Montoya moved into second place, 13 seconds behind Bomarito, with an hour remaining. From there, he chopped into Bomarito’s advantage and made a first attempt to take the lead in Mid-Ohio’s famed Keyhole with 25 minutes to go. The cars made significant contact, with Bomarito spinning before continuing. Montoya earned a pit-lane drive-through penalty for incident responsibility. 

Returning to the track behind Bomarito, Montoya closed again quickly and took the inside line into turn six with 10 minutes on the clock. The cars made side-to-side contact again, but this time the pass was legal and Montoya pulled away to victory.

“I understand the penalty because I spun him,” Montoya said after collecting his seventh IMSA win. “I didn’t want to spin him; I thought I could pass him fair and square. Then we got the drive-through and I came out like four seconds behind and caught him. He made a mistake in traffic, he hesitated and I went for it.

“I’ve raced here, I’ve won here many times and I know traffic is the key. And he didn’t use it well.”

Bomarito said the first contact with Montoya damaged the No. 11 so that he couldn’t keep pace when the No. 81 was in his shadows once again.

“The problem is he bent the car for us,” Bomarito said. “We had right-rear damage and the penalty just wasn’t enough. The drive-through only puts him back a few seconds and then he got back by us again to win. Disappointed, for sure. Steven did a great job. He checked out to like a 50-second lead. The team executed perfect so from that I’m super happy for everybody. We can hold our head up high.”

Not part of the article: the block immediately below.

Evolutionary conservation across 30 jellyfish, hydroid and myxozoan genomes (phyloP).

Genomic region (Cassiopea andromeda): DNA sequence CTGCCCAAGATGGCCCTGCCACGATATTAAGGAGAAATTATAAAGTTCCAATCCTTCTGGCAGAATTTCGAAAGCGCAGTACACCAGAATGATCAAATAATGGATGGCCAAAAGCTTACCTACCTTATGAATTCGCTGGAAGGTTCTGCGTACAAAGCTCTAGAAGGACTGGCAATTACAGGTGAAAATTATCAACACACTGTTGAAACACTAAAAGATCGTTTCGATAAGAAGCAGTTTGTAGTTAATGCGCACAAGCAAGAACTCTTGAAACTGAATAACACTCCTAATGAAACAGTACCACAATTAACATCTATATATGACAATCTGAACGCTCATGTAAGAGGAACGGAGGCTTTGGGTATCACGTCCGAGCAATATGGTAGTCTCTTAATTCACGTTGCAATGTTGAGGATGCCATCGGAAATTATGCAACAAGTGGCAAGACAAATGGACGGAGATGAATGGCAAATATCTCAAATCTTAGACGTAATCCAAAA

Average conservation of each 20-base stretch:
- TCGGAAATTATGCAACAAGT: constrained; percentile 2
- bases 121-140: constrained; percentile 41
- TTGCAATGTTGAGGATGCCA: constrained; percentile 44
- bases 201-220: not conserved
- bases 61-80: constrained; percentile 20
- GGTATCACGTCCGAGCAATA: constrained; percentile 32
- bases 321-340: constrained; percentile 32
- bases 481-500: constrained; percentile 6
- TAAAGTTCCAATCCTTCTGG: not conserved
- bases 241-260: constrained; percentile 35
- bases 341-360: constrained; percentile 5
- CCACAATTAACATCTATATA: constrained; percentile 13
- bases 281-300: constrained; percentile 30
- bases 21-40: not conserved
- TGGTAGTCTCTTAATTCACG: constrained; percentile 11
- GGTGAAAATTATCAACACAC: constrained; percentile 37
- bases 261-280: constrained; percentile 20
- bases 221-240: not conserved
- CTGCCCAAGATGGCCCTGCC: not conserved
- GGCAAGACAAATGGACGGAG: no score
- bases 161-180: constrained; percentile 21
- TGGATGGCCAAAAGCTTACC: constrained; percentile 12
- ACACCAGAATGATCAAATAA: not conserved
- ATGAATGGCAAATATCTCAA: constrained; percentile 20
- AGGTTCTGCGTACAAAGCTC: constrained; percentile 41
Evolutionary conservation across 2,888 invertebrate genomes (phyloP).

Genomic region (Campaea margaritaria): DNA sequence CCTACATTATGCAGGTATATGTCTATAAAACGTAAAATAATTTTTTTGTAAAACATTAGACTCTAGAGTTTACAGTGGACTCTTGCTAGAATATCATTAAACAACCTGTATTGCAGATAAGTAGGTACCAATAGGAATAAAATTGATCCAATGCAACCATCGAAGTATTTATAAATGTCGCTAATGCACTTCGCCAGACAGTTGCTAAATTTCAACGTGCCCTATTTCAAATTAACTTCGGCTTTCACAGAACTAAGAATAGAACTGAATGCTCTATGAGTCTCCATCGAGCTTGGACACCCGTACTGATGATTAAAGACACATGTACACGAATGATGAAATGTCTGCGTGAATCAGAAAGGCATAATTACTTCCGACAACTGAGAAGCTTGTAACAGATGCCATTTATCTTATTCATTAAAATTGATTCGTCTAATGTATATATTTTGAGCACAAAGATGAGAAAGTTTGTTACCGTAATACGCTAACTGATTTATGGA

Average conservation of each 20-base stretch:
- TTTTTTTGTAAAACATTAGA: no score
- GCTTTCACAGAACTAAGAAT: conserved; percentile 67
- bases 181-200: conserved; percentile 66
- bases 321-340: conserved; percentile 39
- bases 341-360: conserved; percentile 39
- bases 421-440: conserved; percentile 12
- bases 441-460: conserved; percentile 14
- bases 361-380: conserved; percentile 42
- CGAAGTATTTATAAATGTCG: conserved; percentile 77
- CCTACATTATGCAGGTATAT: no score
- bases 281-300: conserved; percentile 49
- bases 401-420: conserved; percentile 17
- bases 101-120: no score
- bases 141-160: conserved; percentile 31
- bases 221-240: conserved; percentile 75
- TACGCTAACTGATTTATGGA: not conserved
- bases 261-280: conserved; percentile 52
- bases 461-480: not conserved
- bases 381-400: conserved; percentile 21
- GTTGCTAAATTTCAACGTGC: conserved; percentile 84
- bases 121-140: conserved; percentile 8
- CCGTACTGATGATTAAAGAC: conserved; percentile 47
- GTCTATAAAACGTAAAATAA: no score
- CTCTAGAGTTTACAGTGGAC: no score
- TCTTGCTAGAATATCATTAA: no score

Hedman was especially pleased with his third career win because he did all the driving to set up and qualify the car on Friday and Saturday while Montoya was racing in Saturday’s IndyCar Series event at the Indianapolis Motor Speedway road course.

“It was really fun to work with the team and try to set up the car,” Hedman said. “I was actually more nervous of hearing Juan Pablo’s opinion after warmup (Sunday morning) than to qualify. I thought if he doesn’t like the car, boy! But he liked it. We were lucky with the safety car, we got on the lead lap and then he did his stuff. That’s what he’s paid for.”

Hedman and Montoya took an unofficial nine-point lead over No. 18 Era Motorsport drivers Dwight Merriman and Ryan Dalziel in LMP2.

Colin Braun knew the drill; he’s done it before. Faced with a comfortable lead but an uncomfortable fuel level in his No. 54 CORE autosport Ligier JS P320, he knew he had to keep pushing while meeting a fuel mileage number to hang on for the win in Le Mans Prototype 3.

Braun did just enough – he said the No. 54 sputtered on the cooldown lap after the finish – to take the class victory with longtime co-driver Jon Bennett. It’s career win No. 21 in IMSA for Braun and No. 19 for Bennett, but the first for either driver at Mid-Ohio.

“They gave me a target fuel number to try to hit,” Braun said. “I was trying to get through a couple guys ahead of me on the restart, so we got clear of those guys and then went into fuel-save mode and just tried to command the race. Total team effort from the guys at CORE.”

The No. 30 Jr III Racing Ligier, driven by Ari Balogh and Garett Grist, finished second, with the No. 36 Andretti Autosport Ligier shared by Jarett Andretti and Gabby Chaves taking third.